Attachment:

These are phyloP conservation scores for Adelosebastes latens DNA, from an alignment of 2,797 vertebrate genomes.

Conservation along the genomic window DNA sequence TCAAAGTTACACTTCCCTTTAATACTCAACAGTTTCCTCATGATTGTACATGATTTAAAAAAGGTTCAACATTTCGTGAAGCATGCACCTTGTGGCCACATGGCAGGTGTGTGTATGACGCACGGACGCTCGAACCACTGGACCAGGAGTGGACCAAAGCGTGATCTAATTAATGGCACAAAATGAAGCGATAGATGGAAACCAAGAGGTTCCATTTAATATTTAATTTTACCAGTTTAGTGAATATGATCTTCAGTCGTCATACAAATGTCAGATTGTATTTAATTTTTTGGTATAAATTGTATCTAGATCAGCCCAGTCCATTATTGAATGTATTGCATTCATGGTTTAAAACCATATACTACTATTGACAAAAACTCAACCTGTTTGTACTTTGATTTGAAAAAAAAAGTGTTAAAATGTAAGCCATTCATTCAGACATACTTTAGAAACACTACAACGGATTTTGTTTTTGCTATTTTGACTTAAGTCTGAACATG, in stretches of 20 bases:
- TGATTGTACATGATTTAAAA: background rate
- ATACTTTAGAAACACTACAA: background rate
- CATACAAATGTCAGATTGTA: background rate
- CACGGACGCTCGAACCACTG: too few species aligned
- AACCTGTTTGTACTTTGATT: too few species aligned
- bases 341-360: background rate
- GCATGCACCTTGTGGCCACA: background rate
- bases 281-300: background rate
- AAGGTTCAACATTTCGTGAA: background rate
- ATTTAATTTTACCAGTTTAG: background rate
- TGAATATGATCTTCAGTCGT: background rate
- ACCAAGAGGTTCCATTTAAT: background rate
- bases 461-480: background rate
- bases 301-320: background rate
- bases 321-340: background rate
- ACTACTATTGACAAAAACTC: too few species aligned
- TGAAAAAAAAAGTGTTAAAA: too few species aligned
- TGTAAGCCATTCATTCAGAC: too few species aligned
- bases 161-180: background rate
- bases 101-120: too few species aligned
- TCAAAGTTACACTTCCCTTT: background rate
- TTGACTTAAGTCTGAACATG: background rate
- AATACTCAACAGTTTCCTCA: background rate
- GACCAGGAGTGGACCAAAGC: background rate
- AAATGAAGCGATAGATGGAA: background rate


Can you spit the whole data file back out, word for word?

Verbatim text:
These are phyloP conservation scores for Adelosebastes latens DNA, from an alignment of 2,797 vertebrate genomes.

Conservation along the genomic window DNA sequence TCAAAGTTACACTTCCCTTTAATACTCAACAGTTTCCTCATGATTGTACATGATTTAAAAAAGGTTCAACATTTCGTGAAGCATGCACCTTGTGGCCACATGGCAGGTGTGTGTATGACGCACGGACGCTCGAACCACTGGACCAGGAGTGGACCAAAGCGTGATCTAATTAATGGCACAAAATGAAGCGATAGATGGAAACCAAGAGGTTCCATTTAATATTTAATTTTACCAGTTTAGTGAATATGATCTTCAGTCGTCATACAAATGTCAGATTGTATTTAATTTTTTGGTATAAATTGTATCTAGATCAGCCCAGTCCATTATTGAATGTATTGCATTCATGGTTTAAAACCATATACTACTATTGACAAAAACTCAACCTGTTTGTACTTTGATTTGAAAAAAAAAGTGTTAAAATGTAAGCCATTCATTCAGACATACTTTAGAAACACTACAACGGATTTTGTTTTTGCTATTTTGACTTAAGTCTGAACATG, in stretches of 20 bases:
- TGATTGTACATGATTTAAAA: background rate
- ATACTTTAGAAACACTACAA: background rate
- CATACAAATGTCAGATTGTA: background rate
- CACGGACGCTCGAACCACTG: too few species aligned
- AACCTGTTTGTACTTTGATT: too few species aligned
- bases 341-360: background rate
- GCATGCACCTTGTGGCCACA: background rate
- bases 281-300: background rate
- AAGGTTCAACATTTCGTGAA: background rate
- ATTTAATTTTACCAGTTTAG: background rate
- TGAATATGATCTTCAGTCGT: background rate
- ACCAAGAGGTTCCATTTAAT: background rate
- bases 461-480: background rate
- bases 301-320: background rate
- bases 321-340: background rate
- ACTACTATTGACAAAAACTC: too few species aligned
- TGAAAAAAAAAGTGTTAAAA: too few species aligned
- TGTAAGCCATTCATTCAGAC: too few species aligned
- bases 161-180: background rate
- bases 101-120: too few species aligned
- TCAAAGTTACACTTCCCTTT: background rate
- TTGACTTAAGTCTGAACATG: background rate
- AATACTCAACAGTTTCCTCA: background rate
- GACCAGGAGTGGACCAAAGC: background rate
- AAATGAAGCGATAGATGGAA: background rate